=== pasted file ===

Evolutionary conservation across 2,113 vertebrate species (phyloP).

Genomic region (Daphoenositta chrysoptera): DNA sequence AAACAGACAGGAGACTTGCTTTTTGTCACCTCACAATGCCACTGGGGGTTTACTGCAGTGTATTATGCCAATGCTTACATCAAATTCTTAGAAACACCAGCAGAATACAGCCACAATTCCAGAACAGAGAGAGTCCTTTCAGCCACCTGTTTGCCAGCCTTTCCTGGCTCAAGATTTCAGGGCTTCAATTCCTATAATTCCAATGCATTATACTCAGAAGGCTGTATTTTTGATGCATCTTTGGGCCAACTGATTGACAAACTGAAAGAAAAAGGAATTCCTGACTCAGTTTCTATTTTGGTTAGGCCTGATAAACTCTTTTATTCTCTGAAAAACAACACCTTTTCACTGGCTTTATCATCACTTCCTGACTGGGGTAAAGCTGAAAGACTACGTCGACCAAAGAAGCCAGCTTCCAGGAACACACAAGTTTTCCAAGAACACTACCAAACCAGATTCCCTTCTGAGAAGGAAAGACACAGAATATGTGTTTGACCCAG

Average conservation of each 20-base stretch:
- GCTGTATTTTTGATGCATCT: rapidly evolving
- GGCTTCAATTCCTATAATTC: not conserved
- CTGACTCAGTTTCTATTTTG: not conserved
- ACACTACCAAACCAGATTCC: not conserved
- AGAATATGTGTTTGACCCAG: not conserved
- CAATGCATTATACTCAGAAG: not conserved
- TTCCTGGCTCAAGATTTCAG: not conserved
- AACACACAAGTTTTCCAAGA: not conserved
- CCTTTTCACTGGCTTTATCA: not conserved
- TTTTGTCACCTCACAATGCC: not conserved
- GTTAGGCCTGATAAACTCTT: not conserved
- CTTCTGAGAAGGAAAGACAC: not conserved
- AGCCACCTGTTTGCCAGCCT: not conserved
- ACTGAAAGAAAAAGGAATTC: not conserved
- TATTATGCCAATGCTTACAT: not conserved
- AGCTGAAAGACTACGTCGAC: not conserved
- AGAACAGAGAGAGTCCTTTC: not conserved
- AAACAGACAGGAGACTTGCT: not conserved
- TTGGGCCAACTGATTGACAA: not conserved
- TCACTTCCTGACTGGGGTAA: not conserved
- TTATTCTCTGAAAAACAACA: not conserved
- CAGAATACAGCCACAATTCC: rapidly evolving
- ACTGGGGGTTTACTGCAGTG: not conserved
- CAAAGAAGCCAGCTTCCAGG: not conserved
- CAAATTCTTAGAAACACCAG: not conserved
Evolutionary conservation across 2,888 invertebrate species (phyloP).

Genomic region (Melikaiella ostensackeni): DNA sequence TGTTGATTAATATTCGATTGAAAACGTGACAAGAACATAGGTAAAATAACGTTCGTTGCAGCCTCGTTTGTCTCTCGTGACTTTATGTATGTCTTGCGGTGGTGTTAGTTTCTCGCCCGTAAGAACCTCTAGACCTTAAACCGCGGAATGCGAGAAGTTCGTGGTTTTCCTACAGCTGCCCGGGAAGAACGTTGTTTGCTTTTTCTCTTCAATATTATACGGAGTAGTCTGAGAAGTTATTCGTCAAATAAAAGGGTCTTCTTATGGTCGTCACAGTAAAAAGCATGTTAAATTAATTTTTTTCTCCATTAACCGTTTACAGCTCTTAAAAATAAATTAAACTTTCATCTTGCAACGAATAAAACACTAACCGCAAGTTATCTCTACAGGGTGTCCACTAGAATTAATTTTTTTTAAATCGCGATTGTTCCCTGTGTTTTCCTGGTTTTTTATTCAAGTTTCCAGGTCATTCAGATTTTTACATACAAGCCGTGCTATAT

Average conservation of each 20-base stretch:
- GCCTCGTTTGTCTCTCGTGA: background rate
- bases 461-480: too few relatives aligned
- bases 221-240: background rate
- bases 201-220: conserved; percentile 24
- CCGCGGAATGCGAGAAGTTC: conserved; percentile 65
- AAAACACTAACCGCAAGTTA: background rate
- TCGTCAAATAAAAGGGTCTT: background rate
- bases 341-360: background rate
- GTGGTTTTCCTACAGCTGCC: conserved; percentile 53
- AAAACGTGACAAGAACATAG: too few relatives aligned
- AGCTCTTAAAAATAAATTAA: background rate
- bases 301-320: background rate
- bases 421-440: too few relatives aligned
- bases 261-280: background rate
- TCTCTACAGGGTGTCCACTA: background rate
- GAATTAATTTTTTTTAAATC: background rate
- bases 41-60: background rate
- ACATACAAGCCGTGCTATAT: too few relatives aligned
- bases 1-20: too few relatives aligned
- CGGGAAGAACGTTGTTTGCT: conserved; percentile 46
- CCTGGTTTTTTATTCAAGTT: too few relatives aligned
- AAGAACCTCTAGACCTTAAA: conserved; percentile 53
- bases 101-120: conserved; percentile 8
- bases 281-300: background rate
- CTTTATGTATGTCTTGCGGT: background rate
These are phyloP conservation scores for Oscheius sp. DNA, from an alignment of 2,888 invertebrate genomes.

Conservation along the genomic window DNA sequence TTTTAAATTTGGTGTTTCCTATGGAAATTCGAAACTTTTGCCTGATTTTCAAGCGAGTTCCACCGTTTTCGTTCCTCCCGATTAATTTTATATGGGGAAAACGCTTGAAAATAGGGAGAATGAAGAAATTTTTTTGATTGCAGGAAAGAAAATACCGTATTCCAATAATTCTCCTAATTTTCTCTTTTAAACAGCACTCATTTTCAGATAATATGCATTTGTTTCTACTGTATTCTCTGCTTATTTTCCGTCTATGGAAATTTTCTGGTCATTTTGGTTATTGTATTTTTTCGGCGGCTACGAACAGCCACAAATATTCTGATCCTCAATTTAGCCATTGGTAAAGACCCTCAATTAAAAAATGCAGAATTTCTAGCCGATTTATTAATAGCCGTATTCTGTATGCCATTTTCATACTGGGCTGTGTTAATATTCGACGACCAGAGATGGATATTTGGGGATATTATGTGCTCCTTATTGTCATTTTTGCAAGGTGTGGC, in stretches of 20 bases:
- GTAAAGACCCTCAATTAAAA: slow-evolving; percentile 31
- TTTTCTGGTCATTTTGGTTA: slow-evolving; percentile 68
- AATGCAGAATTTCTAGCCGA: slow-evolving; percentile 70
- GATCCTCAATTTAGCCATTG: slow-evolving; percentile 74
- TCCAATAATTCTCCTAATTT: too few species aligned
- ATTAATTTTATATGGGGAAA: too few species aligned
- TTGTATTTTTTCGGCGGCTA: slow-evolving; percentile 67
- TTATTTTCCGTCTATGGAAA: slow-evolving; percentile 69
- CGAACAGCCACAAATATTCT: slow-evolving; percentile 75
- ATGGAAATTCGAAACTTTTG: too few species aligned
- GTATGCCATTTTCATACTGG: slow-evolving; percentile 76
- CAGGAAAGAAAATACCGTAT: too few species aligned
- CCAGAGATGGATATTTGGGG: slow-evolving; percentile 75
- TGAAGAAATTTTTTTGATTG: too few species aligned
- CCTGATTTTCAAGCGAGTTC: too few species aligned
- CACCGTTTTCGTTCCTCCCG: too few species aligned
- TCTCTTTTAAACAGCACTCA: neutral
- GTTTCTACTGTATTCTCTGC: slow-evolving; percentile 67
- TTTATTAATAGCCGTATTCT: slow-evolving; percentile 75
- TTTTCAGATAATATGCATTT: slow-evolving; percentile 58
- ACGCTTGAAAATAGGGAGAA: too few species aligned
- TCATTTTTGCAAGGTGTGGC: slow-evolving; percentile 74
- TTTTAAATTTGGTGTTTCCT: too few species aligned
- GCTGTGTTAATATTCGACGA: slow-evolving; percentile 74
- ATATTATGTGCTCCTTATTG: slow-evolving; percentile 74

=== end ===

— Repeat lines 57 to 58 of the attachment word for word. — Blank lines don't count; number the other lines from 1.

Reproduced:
These are phyloP conservation scores for Oscheius sp. DNA, from an alignment of 2,888 invertebrate genomes.

Conservation along the genomic window DNA sequence TTTTAAATTTGGTGTTTCCTATGGAAATTCGAAACTTTTGCCTGATTTTCAAGCGAGTTCCACCGTTTTCGTTCCTCCCGATTAATTTTATATGGGGAAAACGCTTGAAAATAGGGAGAATGAAGAAATTTTTTTGATTGCAGGAAAGAAAATACCGTATTCCAATAATTCTCCTAATTTTCTCTTTTAAACAGCACTCATTTTCAGATAATATGCATTTGTTTCTACTGTATTCTCTGCTTATTTTCCGTCTATGGAAATTTTCTGGTCATTTTGGTTATTGTATTTTTTCGGCGGCTACGAACAGCCACAAATATTCTGATCCTCAATTTAGCCATTGGTAAAGACCCTCAATTAAAAAATGCAGAATTTCTAGCCGATTTATTAATAGCCGTATTCTGTATGCCATTTTCATACTGGGCTGTGTTAATATTCGACGACCAGAGATGGATATTTGGGGATATTATGTGCTCCTTATTGTCATTTTTGCAAGGTGTGGC, in stretches of 20 bases: